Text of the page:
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BEVs or FCEVs: Which Zero Emission Vehicle is Right for Your Fleet?

Choosing a BEV or FCEV
Chelsey Hendrickson,<br>AICP

Chelsey Hendrickson,

Transportation Planner

Jenna McDavid

Jenna McDavid

Clean Transportation Strategy Expert

Peter Meyerhofer, </br>P.E.

Peter Meyerhofer,

Transit Facility Design and Operations Expert

The widespread commitment to reduce carbon emissions is accelerating the transition to zero emission vehicles (ZEVs) among government and commercial fleets across the globe. As the market evolves, fleet operators are continuously asking our team of engineers and planners how they can determine which type of ZEV is right for their operations—battery electric vehicles (BEVs) or fuel cell electric vehicles (FCEVs). When making this decision, it is important to consider operational considerations, lifecycle costs, infrastructure requirements, and lifecycle emissions.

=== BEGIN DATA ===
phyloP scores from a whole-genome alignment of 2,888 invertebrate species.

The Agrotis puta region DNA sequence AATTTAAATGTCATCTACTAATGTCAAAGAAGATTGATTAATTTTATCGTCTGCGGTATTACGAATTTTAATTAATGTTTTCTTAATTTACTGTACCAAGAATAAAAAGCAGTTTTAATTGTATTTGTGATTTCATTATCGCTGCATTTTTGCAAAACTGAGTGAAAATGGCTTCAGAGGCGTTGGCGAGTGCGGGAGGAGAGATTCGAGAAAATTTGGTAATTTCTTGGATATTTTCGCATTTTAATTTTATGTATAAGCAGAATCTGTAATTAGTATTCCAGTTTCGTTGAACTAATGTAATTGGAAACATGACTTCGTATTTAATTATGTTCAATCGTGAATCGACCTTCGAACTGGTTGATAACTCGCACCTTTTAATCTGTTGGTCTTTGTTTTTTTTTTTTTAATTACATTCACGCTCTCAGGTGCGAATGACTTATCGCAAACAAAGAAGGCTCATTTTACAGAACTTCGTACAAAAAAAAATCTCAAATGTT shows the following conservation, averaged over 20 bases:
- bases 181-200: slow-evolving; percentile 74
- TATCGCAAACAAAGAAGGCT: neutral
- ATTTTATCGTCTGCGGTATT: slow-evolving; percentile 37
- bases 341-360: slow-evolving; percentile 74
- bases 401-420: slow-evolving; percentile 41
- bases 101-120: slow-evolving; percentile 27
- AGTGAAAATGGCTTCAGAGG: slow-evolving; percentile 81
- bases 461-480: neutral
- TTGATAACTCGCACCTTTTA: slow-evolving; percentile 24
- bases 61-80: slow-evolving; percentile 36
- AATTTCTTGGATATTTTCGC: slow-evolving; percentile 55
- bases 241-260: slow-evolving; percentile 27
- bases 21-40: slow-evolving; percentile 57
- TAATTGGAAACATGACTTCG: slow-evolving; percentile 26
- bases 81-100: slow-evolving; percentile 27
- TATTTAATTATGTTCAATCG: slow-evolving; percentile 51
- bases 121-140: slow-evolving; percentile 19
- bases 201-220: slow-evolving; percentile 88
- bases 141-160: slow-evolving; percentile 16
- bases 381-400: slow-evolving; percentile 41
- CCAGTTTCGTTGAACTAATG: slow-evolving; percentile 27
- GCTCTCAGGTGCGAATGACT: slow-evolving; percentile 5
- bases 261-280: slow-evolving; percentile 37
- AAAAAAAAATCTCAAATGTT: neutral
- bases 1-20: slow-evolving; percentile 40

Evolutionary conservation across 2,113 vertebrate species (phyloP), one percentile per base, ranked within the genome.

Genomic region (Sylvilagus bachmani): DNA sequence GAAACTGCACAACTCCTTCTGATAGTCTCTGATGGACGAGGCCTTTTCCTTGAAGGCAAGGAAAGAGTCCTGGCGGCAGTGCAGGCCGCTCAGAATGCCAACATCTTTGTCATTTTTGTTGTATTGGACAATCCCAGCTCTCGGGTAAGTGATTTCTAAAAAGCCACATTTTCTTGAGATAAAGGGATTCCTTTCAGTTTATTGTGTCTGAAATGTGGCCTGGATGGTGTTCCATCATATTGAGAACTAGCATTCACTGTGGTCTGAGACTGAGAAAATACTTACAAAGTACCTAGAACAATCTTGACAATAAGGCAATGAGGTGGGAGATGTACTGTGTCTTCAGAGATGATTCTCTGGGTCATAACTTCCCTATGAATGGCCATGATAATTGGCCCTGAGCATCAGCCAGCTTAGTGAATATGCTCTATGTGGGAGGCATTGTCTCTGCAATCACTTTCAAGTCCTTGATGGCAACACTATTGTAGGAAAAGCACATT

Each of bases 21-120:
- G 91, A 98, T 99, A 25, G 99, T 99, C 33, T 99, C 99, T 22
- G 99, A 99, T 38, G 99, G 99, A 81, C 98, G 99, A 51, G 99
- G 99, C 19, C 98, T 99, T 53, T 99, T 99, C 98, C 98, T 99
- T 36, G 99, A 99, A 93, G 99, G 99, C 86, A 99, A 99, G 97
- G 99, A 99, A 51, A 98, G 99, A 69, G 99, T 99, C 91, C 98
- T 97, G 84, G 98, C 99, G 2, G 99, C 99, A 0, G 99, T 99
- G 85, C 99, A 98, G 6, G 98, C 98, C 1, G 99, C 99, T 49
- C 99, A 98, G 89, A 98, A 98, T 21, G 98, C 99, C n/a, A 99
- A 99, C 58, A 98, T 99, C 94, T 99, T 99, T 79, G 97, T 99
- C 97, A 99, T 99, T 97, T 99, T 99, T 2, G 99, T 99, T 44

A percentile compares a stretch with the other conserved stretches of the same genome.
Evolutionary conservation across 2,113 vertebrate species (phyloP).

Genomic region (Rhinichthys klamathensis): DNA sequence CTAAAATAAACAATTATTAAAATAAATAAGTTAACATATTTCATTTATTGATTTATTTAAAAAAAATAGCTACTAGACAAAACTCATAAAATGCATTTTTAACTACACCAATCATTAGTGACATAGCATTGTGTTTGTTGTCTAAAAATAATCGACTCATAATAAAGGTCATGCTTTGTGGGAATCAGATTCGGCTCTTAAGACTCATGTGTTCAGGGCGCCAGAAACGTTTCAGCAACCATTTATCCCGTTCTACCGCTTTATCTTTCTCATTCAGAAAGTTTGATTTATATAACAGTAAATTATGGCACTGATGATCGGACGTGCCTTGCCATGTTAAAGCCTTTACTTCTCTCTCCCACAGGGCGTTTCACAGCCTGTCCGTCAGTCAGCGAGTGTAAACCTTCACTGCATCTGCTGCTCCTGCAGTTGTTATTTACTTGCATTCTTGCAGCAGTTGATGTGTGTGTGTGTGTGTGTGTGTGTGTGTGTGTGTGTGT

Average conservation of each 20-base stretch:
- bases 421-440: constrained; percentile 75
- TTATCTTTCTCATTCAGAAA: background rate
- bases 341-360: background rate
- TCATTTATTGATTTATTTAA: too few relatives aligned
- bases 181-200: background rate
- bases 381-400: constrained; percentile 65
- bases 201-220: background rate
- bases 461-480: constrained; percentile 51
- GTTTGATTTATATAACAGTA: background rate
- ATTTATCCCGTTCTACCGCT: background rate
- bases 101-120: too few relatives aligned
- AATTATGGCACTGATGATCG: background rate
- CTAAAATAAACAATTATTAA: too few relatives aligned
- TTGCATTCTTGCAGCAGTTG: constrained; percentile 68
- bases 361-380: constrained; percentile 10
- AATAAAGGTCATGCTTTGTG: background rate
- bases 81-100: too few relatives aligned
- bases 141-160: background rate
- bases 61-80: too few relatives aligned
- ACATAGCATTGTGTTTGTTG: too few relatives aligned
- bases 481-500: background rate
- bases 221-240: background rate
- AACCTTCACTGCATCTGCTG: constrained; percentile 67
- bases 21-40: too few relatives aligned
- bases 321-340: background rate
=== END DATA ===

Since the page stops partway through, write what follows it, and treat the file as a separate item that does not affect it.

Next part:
Operational Considerations

Topography, climate, and service frequencies all impact a fleet’s operations. It is important to understand the conditions of operations when choosing the right ZEV.

BEVs: Heavy-duty BEVs perform well in moderate climates, gentle topographic areas, and for short to medium travel routes. Many light-duty vehicle fleets have begun the transition to BEVs. Battery electric buses (BEBs) are also used across the country when conditions allow and are the predominant ZEV technology of choice for transit agencies because of their excellent torque and smooth, quiet rides. Awareness of battery capacity will also be vital to successful operation of your fleet—keep in mind that most BEVs require several hours to recharge. Assuming proper care and typical operating conditions, these batteries could last up to 8 to 10 years before replacement.

FCEVs: FCEVs are known for performing well in extreme climates, capable of handling long travel service routes and performing well in hilly and mountainous terrain without losing power. Because they are typically lighter than their battery electric counterparts, fuel cell buses tend to be more maneuverable and excel when facing steep inclines. These vehicles can be refueled in a few minutes.

Lifecycle Costs

While upfront costs may be higher when compared to vehicles with internal combustion engines (ICEs), ZEVs are more cost-effective over the lifespan of the vehicles. Evaluating the total cost of ownership and considering the differences in upfront capital, annual maintenance, and infrastructure requirements are key factors in deciding the type of ZEV for your fleet.